"...time is the fire in which we burn" (This is actually a quote from an American poet named Delmore Schwartz, not just from a Star Trek movie.)

My thoughts originated with remembering this quote. I'm not sure why, but it came to mind.
I started thinking about time and self and burning/flame and I was reminded of something someone (probably my brother) once told me about Buddhist beliefs -- that a flame on a candle is never exactly the same from moment to moment and so are we, in Buddhist beliefs.
I Googled it and found:
Following The Buddha's Footsteps - In which a list of three concepts caught my eye: nothing is lost in the universe [this holds with physics concepts of energy and mass remaining constant, always changing one for the other], everything changes, the law of cause and effect (aka karma).
But it didn't talk about what I was looking for, about the flame. Then I found:
Yahoo Answers: Is there a form of Buddhism in which you don't have to believe in Reincarnation? - In which a very well written fellow explains that although we don't know, Buddhism believes that all parts of the self (including the body) are, in effect, recycled. He uses the example of a candle lit by an extinguishing candle.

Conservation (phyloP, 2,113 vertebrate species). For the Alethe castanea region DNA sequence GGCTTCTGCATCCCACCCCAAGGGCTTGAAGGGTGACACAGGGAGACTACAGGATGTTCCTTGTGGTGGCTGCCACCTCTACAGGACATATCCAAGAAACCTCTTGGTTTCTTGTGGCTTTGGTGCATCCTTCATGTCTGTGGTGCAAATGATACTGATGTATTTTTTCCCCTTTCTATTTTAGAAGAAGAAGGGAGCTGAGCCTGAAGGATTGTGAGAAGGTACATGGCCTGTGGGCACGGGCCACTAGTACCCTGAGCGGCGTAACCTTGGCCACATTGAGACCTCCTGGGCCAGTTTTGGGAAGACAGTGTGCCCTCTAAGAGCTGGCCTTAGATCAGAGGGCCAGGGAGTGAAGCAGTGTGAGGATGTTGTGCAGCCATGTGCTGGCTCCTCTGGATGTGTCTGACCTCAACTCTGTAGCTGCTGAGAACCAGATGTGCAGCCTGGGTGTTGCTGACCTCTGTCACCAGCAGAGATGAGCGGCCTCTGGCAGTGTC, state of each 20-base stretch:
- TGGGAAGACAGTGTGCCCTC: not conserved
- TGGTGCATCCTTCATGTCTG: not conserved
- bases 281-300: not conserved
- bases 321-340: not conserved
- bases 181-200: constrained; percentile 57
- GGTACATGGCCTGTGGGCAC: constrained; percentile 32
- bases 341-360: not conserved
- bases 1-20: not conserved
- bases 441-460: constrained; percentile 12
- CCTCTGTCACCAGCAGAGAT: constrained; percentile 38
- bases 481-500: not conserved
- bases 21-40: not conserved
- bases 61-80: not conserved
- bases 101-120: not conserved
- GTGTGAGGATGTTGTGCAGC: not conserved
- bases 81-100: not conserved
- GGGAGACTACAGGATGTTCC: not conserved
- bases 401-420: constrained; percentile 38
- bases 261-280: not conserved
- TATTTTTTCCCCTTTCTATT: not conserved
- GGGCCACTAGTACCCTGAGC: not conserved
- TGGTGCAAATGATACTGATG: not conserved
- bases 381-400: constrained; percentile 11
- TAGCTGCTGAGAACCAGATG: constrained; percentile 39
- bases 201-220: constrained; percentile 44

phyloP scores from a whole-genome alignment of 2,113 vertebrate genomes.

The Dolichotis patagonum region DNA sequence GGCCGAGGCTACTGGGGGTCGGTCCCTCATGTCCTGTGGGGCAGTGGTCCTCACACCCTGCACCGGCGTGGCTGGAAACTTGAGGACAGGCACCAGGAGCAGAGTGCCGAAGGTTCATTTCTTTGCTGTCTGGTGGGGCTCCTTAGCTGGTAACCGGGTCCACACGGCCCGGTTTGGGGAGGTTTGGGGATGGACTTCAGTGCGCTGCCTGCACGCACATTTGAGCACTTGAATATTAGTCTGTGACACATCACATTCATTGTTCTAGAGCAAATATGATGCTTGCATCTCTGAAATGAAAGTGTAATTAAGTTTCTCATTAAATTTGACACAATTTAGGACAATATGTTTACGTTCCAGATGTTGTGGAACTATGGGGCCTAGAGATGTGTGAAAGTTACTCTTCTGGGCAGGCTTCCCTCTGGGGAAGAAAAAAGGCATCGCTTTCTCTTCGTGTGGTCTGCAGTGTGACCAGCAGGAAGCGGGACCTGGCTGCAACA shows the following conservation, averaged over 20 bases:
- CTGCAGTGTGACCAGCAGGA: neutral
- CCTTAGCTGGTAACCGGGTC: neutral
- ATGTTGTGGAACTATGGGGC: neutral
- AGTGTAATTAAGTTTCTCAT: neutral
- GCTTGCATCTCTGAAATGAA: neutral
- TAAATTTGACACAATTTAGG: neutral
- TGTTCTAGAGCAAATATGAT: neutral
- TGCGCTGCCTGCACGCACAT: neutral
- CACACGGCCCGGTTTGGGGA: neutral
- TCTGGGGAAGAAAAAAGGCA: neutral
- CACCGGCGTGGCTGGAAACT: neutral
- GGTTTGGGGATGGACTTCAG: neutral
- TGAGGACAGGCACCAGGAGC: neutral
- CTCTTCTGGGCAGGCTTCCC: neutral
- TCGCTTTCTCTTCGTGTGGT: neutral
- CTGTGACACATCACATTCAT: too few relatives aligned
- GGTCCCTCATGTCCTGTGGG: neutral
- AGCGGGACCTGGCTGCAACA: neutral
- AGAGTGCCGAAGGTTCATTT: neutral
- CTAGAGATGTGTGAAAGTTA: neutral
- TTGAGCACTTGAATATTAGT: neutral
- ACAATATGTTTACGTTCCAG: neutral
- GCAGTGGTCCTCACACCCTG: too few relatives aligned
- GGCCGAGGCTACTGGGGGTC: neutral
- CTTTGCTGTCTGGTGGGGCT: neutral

[Hmm, fascinating. When I went back to look at this site again in order to describe it, I found a paragraph that I had skipped before. Darn speedreading. Well, I'll put it where it belongs, at the end.]
Not satisfied, I looked further and found this:
BuddhaMind: Activities: Lotsa Fire - I liked two of the quotes: "Where does the flame go to when it is blown out?" "If you light one candle from another could you say they are both the same flame?"

And, going back to the second site I found this paragraph, which is what I was looking for all along:
Consciousness is not a soul or the "self" as is often thought of by non-Buddhists. The consciousness is often compared to the flame of a candle and the candle to our lives. Each moment the flame renews itself and although it appears to be the same object from moment to moment, the flame is always changing and in fact, the molecules that make up the flame are different from moment to moment. So the flame you see now (the consciousness you possess now) is not composed of the same stuff as the flame (consciousness) that you will see in just a moment.
- courtesy of mehereintheeast at Yahoo Answers

I must say, of all the religions, Buddhism has got more things right than most. The most important precept seeming to be: Don't believe anything because you're told, find out for yourself.

[Max, Janiece, Brenda, correct me if I got any of this wrong...]


Positive Moment

I was studying this evening, but in that meditative state (between sleeping and wakefulness), I had a couple "Aha" moments. It may have had something to do with the TV show I had watched while eating dinner. A couple friends of mine affectionately call it, "Zen Cop."
The first moment I had, well, actually, let's start with the second: